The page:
by Dr Richard H. Gimblett, MSC CD RCN (ret’d)
The humble corvette was not meant to be the mainstay of Canada’s naval effort in the Second World War. For that matter, when Hitler invaded Poland on the 1st of September 1939, no one had any idea that the unfolding European land war would expand into a global conflict requiring an oceanic lifeline from North America to Europe that has been immortalized as the Battle of the Atlantic. Still, the Canadian naval staff immediately appreciated that the Royal Canadian Navy (RCN) would not have enough ships for whatever might arise – the entire fleet then consisted of only thirteen ships: a half-dozen frontline River-class destroyers, four modern Fundy-class minesweepers, a pair of Battle-class trawlers left over from the First World War, and a sail training vessel. Six years later, almost to the day, when peace with Japan was signed on 2 September 1945, the RCN had grown to be the fourth-largest allied fleet (behind the United States, United Kingdom and Soviet Union), with nearly 100,000 men and women in uniform, and over 400 warships in commission. By then corvettes constituted a full quarter of the combat fleet, with 123 having been in commission, and ten of those lost in action. Indeed, the corvette had proven to be one of the largest Allied shipbuilding programmes with a total of 368 ships of eight different sub-types being built in Britain (186), Canada (122) and Australia (60).
The rearmament problem in the fall of 1939 was twofold – what type of vessel to get, and where to get them from? (A third issue – how to crew them? – was not yet fully appreciated.) The major British yards were at capacity building aircraft carriers, battleships, cruisers and destroyers already ordered for the Royal Navy (RN); all of these major warship types were beyond the capacity of Canadian shipyards, nor had a lend-lease arrangement with the neutral United States yet been conceived let alone put into place. In the end, a solution arose from the fact that the RN also was facing a shortage of auxiliary coastal escorts and had developed a type that could be built in smaller British yards that lacked the technical sophistication to build capital ships. The “patrol vessel, whale-catcher” is said to have been re-designated “corvette” by Sir Winston Churchill, who then was First Lord of the Admiralty before becoming prime minister in May 1940. He also more famously dubbed them “cheap and nasties.”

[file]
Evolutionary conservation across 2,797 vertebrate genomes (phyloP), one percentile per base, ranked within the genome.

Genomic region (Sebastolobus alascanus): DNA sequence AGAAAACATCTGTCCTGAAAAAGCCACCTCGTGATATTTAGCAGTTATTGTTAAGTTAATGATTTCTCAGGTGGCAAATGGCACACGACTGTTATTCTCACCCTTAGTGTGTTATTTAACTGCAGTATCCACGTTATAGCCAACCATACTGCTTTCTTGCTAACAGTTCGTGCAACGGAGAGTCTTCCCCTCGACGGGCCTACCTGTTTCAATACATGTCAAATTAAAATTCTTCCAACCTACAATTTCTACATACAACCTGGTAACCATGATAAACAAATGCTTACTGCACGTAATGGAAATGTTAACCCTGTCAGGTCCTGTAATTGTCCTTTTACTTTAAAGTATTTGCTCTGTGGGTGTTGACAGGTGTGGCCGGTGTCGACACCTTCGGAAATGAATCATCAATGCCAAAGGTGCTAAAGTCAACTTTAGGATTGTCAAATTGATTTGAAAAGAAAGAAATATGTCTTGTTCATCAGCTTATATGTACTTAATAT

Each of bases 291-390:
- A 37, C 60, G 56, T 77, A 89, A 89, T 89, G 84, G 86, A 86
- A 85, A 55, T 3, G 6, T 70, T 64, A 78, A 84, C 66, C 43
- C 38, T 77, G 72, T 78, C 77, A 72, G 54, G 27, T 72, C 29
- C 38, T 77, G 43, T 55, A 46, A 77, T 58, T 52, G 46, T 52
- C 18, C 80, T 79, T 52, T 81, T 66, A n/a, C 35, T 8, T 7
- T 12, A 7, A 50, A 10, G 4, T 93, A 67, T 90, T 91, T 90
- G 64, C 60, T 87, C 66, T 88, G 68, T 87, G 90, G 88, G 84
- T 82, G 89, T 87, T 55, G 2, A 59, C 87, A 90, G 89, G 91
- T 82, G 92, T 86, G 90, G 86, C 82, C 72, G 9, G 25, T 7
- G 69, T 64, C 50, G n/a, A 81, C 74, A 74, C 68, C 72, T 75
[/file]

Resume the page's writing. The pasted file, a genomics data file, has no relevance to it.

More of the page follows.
Indeed, the vessel was an adaptation of a commercial design that was assessed to be inexpensive and easy to produce for emergency “hostilities only” production. This small, 205-foot long, 950-ton displacement, single-screw, steel hull ship fit the capacities of most Canadian shipyards, which had never built a steel-hulled warship greater than 100 feet (30 metres) in length. The design had the additional advantage that any production in the large number of Canadian shipyards on the Great Lakes had to be shorter than 270 feet (82 metres) to fit through the locks on the St Lawrence River before the Seaway was completed in the mid-1950s; there remained, however, the limitation that these yards were iced-in over winter, so that while production could continue, the ships couldn’t go down the St Lawrence River for fitting out and to enter service until after spring breakup. The corvette’s machinery was similarly modest and within the capacity of Canadian industry: two low-pressure drum water-tube boilers provided steam to a 2,750-horsepower four-cylinder vertical triple-expansion engine, giving a range of 3,500 miles at 12 knots (which dropped to 2,500 miles at maximum speed of 16 knots).
Ship classes generally are known by the name of the lead (first built) ship, which in the RN was HMS Gladiolus, completed in April 1940. With all of the RN vessels getting similar names, the corvettes become known more popularly as the Flower class. That general term held in the RCN as well, even though the Canadian Chief of the Naval Staff, Rear-Admiral Percy Nelles, observing that “flowers don’t knit mittens,” instead directed the ships be named after cities and towns to make the naval war effort resonate with the populace. The initial Canadian order of 54 under what became known as the “1939-40 Program” were completed as auxiliary minesweepers with a wider quarterdeck giving them a broad somewhat square stern distinguishing them from the duck-tail shape of RN corvettes; follow-on orders for the 1940-41, 1942-43 and 1943-44 programs dropped the minesweeping capability and adopted the more familiar British form.
As the war continued, other changes to the basic design were incorporated as a result of operational experience. By the time the first Canadian-built corvettes commissioned in October 1940, Hitler’s forces had occupied Norway and France and established U-boat bases within easy reach of the North Atlantic, shifting the need for escorts to the open ocean. Corvettes already had gained a reputation that they “would roll on wet grass” but the dramatic change of role quickly brought home the fact that the short fo’c’sle (forecastle) with a well-deck opening ahead of the bridge made them a very “wet” ship. To attempt to overcome this, the major modifications of the “Revised Flower Class 1940-41 Program” included extending the fo’c’sle aft to form an enclosed deck from the new flared bow back in line with the funnel; this required in turn that the forward 4-inch gun and the bridge had to be raised a full deck, and eventually the foremast located inconveniently in front of the bridge was moved back behind it, all dramatically changing the appearance of these later ships. Earlier-built ships eventually were modified to this new standard as operational requirements and shipyard capacity allowed; for example, Sackville (which will be discussed below), commissioned in December 1941, was not so refitted until February-May 1944. Still, the corvettes of the first two years’ building programs suffered from poor range. This was resolved by a change to a more compact boiler type that allowed for additional fuel tanks, classifying the 1942-43 and 1943-44 programs as “Revised Increased Endurance” programs, giving them very long legs of 7,400 miles at 10 knots.